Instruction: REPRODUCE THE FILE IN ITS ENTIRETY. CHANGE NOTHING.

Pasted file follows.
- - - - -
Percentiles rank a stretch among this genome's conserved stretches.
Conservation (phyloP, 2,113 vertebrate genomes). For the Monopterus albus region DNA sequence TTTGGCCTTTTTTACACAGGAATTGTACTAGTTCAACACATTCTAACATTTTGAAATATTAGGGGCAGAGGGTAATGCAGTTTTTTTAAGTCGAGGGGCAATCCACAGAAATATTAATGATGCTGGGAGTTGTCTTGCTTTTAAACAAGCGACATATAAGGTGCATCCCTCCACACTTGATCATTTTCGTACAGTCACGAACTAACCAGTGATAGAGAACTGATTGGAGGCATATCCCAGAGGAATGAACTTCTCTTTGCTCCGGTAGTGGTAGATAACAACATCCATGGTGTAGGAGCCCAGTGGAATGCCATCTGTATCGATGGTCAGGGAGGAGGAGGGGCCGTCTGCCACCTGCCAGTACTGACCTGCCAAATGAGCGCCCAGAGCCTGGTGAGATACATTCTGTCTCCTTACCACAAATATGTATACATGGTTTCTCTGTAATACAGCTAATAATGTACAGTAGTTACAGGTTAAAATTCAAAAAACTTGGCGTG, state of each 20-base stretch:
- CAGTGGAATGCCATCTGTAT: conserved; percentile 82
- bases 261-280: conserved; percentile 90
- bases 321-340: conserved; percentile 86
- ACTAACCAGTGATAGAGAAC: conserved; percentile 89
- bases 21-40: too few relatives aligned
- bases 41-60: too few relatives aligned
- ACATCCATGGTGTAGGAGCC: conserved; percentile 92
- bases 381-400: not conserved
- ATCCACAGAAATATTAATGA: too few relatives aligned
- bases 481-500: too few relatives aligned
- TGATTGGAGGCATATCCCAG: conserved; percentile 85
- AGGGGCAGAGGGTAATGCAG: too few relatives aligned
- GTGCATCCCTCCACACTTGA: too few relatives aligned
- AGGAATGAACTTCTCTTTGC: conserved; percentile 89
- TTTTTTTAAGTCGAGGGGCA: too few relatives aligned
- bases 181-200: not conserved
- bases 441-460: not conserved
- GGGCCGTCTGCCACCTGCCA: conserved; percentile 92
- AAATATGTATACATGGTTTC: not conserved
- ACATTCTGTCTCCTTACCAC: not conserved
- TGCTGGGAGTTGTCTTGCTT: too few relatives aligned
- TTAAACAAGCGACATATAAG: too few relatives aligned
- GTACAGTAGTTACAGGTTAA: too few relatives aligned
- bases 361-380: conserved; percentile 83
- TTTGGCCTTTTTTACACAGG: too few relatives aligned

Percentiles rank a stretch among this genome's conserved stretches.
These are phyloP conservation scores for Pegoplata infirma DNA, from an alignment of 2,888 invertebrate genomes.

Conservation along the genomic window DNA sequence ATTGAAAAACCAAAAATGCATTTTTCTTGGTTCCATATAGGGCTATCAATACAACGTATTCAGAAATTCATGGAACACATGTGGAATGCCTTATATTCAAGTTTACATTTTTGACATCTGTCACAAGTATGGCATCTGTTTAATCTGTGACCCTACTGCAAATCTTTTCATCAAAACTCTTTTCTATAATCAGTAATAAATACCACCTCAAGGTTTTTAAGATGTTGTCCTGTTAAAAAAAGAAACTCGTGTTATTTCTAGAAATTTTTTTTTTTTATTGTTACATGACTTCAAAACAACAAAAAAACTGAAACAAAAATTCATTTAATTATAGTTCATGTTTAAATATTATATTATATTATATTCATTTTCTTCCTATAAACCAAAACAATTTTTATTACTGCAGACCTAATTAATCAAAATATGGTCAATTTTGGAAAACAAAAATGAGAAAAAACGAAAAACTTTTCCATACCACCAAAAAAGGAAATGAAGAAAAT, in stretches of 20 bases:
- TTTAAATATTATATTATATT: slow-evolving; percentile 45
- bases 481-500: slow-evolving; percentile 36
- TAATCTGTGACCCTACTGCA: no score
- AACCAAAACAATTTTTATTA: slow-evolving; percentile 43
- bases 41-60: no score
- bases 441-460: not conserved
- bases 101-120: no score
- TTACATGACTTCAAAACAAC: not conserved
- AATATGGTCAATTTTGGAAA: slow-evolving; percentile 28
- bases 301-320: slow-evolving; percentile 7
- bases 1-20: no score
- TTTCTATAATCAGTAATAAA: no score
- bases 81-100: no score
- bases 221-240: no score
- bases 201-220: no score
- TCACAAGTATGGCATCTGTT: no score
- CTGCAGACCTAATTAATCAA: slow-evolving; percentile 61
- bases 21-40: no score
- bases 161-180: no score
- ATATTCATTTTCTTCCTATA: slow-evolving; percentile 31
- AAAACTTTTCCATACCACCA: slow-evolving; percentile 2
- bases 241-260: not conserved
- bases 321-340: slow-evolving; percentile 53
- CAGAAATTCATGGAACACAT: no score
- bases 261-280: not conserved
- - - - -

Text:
Percentiles rank a stretch among this genome's conserved stretches.
Conservation (phyloP, 2,113 vertebrate genomes). For the Monopterus albus region DNA sequence TTTGGCCTTTTTTACACAGGAATTGTACTAGTTCAACACATTCTAACATTTTGAAATATTAGGGGCAGAGGGTAATGCAGTTTTTTTAAGTCGAGGGGCAATCCACAGAAATATTAATGATGCTGGGAGTTGTCTTGCTTTTAAACAAGCGACATATAAGGTGCATCCCTCCACACTTGATCATTTTCGTACAGTCACGAACTAACCAGTGATAGAGAACTGATTGGAGGCATATCCCAGAGGAATGAACTTCTCTTTGCTCCGGTAGTGGTAGATAACAACATCCATGGTGTAGGAGCCCAGTGGAATGCCATCTGTATCGATGGTCAGGGAGGAGGAGGGGCCGTCTGCCACCTGCCAGTACTGACCTGCCAAATGAGCGCCCAGAGCCTGGTGAGATACATTCTGTCTCCTTACCACAAATATGTATACATGGTTTCTCTGTAATACAGCTAATAATGTACAGTAGTTACAGGTTAAAATTCAAAAAACTTGGCGTG, state of each 20-base stretch:
- CAGTGGAATGCCATCTGTAT: conserved; percentile 82
- bases 261-280: conserved; percentile 90
- bases 321-340: conserved; percentile 86
- ACTAACCAGTGATAGAGAAC: conserved; percentile 89
- bases 21-40: too few relatives aligned
- bases 41-60: too few relatives aligned
- ACATCCATGGTGTAGGAGCC: conserved; percentile 92
- bases 381-400: not conserved
- ATCCACAGAAATATTAATGA: too few relatives aligned
- bases 481-500: too few relatives aligned
- TGATTGGAGGCATATCCCAG: conserved; percentile 85
- AGGGGCAGAGGGTAATGCAG: too few relatives aligned
- GTGCATCCCTCCACACTTGA: too few relatives aligned
- AGGAATGAACTTCTCTTTGC: conserved; percentile 89
- TTTTTTTAAGTCGAGGGGCA: too few relatives aligned
- bases 181-200: not conserved
- bases 441-460: not conserved
- GGGCCGTCTGCCACCTGCCA: conserved; percentile 92
- AAATATGTATACATGGTTTC: not conserved
- ACATTCTGTCTCCTTACCAC: not conserved
- TGCTGGGAGTTGTCTTGCTT: too few relatives aligned
- TTAAACAAGCGACATATAAG: too few relatives aligned
- GTACAGTAGTTACAGGTTAA: too few relatives aligned
- bases 361-380: conserved; percentile 83
- TTTGGCCTTTTTTACACAGG: too few relatives aligned

Percentiles rank a stretch among this genome's conserved stretches.
These are phyloP conservation scores for Pegoplata infirma DNA, from an alignment of 2,888 invertebrate genomes.

Conservation along the genomic window DNA sequence ATTGAAAAACCAAAAATGCATTTTTCTTGGTTCCATATAGGGCTATCAATACAACGTATTCAGAAATTCATGGAACACATGTGGAATGCCTTATATTCAAGTTTACATTTTTGACATCTGTCACAAGTATGGCATCTGTTTAATCTGTGACCCTACTGCAAATCTTTTCATCAAAACTCTTTTCTATAATCAGTAATAAATACCACCTCAAGGTTTTTAAGATGTTGTCCTGTTAAAAAAAGAAACTCGTGTTATTTCTAGAAATTTTTTTTTTTTATTGTTACATGACTTCAAAACAACAAAAAAACTGAAACAAAAATTCATTTAATTATAGTTCATGTTTAAATATTATATTATATTATATTCATTTTCTTCCTATAAACCAAAACAATTTTTATTACTGCAGACCTAATTAATCAAAATATGGTCAATTTTGGAAAACAAAAATGAGAAAAAACGAAAAACTTTTCCATACCACCAAAAAAGGAAATGAAGAAAAT, in stretches of 20 bases:
- TTTAAATATTATATTATATT: slow-evolving; percentile 45
- bases 481-500: slow-evolving; percentile 36
- TAATCTGTGACCCTACTGCA: no score
- AACCAAAACAATTTTTATTA: slow-evolving; percentile 43
- bases 41-60: no score
- bases 441-460: not conserved
- bases 101-120: no score
- TTACATGACTTCAAAACAAC: not conserved
- AATATGGTCAATTTTGGAAA: slow-evolving; percentile 28
- bases 301-320: slow-evolving; percentile 7
- bases 1-20: no score
- TTTCTATAATCAGTAATAAA: no score
- bases 81-100: no score
- bases 221-240: no score
- bases 201-220: no score
- TCACAAGTATGGCATCTGTT: no score
- CTGCAGACCTAATTAATCAA: slow-evolving; percentile 61
- bases 21-40: no score
- bases 161-180: no score
- ATATTCATTTTCTTCCTATA: slow-evolving; percentile 31
- AAAACTTTTCCATACCACCA: slow-evolving; percentile 2
- bases 241-260: not conserved
- bases 321-340: slow-evolving; percentile 53
- CAGAAATTCATGGAACACAT: no score
- bases 261-280: not conserved